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Thursday, April 1, 2010

Falling in Love Again with Butchers

Posted By on Thu, Apr 1, 2010 at 6:10 PM

click to enlarge Do you have one of these? - CLAUDINE/FLICKR
  • Claudine/Flickr
  • Do you have one of these?
Our favorite morsel from the blogs.

Meat-isans: As a culture, we've portrayed butchers as scary, we've thought of them as sexy. Today at Civil Eats, Kathryn Quanbeck makes an argument for butchers as necessary, even as they're seriously endangered. Quanbeck suggests that whole-animal butchery is essential for a rational ― as opposed to a ravaging industrial ― food system. Quanbeck:

Gone are the days when supermarkets and butcher shops actually had skilled butchers on staff to help costumers with their questions and to suggest new cuts or preparation methods. Consolidation and vertical integration in the meatpacking industry led to the rise of "boxed beef," retail cuts sealed in plastic and packed in cardboard boxes. Instead of shipping carcasses from packing plants to retailers, plants began offering display case ready cuts. This development allowed retailers to cut costs on labor and time, and purchase more of the cuts their customers liked without having to market the entire animal.
As remedy, she presents Chris Arentz and David Budworth of Avedano's Meats in Bernal (after the jump):

As a trained butcher, Arentz spoke about the satisfaction he feels by selling the whole animal, rather than just marketing the most popular cuts. "It takes a lot of work to raise an animal from birth to death," Arentz said. "Being a butcher, the ultimate respect I can pay to the animal is not to waste any part. That would be a waste of not only the animal, but also the farmer's work, time and energy that went into raising it."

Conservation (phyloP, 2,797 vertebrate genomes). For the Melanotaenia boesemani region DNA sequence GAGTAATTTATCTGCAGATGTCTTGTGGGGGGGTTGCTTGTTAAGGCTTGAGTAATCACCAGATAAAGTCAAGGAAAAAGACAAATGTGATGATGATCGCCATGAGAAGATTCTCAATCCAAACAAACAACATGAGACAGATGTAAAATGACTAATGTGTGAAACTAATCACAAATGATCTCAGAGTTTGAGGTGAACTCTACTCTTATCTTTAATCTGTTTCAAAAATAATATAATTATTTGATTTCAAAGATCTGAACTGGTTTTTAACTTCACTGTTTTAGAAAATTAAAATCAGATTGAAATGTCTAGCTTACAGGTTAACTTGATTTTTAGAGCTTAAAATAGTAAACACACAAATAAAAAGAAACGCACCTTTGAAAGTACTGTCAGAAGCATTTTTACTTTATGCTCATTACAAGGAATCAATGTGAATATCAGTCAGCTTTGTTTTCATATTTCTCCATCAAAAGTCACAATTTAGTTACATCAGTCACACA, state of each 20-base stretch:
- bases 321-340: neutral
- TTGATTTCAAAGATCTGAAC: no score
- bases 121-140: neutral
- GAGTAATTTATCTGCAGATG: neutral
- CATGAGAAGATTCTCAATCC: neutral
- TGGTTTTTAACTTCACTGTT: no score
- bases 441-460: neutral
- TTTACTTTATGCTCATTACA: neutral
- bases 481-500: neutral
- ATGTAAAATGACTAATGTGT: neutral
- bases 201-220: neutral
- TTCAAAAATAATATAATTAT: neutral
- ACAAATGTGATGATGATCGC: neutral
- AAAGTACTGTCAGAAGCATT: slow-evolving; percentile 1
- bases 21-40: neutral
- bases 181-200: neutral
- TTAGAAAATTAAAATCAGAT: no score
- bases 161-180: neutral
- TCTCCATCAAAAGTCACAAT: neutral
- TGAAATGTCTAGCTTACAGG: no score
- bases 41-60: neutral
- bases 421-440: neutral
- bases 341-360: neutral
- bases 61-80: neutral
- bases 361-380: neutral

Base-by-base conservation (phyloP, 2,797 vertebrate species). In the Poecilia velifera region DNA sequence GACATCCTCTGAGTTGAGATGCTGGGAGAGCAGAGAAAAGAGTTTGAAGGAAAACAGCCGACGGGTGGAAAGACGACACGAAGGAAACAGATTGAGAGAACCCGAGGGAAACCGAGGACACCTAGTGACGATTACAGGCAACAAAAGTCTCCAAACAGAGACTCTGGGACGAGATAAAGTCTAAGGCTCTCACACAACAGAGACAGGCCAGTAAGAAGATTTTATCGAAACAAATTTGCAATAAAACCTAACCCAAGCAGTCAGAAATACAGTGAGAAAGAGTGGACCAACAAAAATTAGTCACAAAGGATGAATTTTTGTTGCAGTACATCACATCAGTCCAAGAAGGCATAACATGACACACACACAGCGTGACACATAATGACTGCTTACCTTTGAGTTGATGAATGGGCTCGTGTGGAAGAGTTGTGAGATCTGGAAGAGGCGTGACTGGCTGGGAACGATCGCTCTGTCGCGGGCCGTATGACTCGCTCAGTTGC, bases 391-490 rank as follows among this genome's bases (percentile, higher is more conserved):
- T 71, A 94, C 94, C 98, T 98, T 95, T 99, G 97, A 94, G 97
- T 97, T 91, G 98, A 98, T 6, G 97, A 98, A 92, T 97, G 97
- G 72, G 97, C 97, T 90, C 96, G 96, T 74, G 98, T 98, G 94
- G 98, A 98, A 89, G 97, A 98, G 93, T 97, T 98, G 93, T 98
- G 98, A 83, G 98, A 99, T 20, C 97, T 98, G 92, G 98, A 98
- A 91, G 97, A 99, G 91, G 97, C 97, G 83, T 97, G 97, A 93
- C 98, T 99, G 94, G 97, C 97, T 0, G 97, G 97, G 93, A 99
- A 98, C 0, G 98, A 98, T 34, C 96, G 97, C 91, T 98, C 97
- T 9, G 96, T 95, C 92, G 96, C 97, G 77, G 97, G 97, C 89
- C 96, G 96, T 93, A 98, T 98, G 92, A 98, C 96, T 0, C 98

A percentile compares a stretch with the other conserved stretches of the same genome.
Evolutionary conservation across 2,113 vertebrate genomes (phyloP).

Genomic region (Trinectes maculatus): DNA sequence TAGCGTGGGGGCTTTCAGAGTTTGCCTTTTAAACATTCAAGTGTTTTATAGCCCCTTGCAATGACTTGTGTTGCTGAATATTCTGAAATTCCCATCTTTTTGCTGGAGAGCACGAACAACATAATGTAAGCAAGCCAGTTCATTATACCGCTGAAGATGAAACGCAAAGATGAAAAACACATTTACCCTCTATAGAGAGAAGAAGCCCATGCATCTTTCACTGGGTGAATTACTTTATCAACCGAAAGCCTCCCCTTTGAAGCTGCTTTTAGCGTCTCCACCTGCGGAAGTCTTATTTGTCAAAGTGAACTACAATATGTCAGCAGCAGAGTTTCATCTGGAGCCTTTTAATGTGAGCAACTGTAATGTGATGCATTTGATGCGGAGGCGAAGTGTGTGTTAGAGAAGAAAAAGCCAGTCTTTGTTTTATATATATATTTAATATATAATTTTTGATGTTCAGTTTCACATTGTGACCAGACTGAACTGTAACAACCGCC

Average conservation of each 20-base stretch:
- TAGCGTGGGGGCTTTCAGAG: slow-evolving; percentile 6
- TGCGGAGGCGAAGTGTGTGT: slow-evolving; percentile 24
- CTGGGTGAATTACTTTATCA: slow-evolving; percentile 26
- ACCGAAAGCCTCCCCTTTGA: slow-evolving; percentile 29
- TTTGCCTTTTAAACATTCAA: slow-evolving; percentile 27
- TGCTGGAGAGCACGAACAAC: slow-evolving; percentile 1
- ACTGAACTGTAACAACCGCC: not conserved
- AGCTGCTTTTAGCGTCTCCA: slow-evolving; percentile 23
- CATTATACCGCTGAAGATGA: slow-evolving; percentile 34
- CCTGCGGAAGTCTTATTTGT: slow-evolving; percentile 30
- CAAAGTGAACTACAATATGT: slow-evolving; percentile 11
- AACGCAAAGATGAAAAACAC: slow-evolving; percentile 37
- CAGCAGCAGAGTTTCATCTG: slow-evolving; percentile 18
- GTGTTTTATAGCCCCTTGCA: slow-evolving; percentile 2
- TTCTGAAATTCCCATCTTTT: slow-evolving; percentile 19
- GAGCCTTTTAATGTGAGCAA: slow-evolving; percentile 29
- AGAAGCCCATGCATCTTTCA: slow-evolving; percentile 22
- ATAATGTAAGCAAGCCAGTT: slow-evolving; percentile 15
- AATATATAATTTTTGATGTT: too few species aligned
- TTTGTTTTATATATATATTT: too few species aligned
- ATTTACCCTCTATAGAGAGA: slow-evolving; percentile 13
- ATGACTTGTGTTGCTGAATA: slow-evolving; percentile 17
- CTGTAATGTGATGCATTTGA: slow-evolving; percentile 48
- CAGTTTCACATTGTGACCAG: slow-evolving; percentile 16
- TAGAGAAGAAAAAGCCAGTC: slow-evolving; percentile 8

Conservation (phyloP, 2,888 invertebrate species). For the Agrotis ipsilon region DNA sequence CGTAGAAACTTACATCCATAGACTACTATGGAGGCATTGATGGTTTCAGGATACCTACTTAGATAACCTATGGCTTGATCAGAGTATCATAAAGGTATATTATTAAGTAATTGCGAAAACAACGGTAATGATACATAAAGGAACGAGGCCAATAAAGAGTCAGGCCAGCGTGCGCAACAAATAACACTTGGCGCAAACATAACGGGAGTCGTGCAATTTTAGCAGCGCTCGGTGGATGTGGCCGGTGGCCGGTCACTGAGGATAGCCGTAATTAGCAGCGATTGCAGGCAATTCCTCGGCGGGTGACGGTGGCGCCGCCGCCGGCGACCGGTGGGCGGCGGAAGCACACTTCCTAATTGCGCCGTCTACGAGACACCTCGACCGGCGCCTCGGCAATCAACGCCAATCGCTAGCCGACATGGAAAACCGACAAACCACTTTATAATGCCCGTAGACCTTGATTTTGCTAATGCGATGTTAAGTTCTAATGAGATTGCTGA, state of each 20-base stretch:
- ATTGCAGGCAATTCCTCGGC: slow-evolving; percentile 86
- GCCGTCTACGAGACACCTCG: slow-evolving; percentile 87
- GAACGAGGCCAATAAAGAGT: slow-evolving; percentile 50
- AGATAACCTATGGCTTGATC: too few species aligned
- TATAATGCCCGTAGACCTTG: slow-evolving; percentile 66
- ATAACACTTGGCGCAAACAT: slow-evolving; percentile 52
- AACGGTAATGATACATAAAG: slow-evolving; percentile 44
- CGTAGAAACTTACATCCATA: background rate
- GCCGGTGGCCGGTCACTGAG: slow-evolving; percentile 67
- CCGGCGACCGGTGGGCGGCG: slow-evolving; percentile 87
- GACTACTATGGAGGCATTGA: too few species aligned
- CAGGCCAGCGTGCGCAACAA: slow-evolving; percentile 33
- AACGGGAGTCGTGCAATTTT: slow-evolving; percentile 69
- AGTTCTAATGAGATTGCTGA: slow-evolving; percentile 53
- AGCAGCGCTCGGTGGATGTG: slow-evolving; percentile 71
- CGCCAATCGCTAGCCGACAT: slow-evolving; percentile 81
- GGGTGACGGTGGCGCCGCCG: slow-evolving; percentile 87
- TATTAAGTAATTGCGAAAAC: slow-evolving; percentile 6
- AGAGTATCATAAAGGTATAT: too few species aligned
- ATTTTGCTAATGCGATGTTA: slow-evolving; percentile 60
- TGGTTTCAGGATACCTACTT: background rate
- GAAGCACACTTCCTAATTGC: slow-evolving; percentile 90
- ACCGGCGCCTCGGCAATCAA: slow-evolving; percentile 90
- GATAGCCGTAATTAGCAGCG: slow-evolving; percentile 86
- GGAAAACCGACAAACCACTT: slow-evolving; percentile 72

Once, on a cross-continent drive, my boyfriend and I made a late-night motel stop in some bleak Nebraska town ― site, we were to find out, of a sprawling IBP beef-processing plant.

As we picked our way along a town road to get to the glaring motel sign up ahead, we realized we were in the middle of a shift change: workers ― Central American guys, by the looks of things ― in hairnets and smocks, trudging back to their housing. they were factory workers, not butchers, men who could've been assembling TVs or toaster ovens, except that none of those things are made in the U.S. Next day, when we could see the dust and the bleakness of that town, the huge factory buildings low against the hills, the burgers looking up at us from their plates in the coffee shop seemed downright poisoned.

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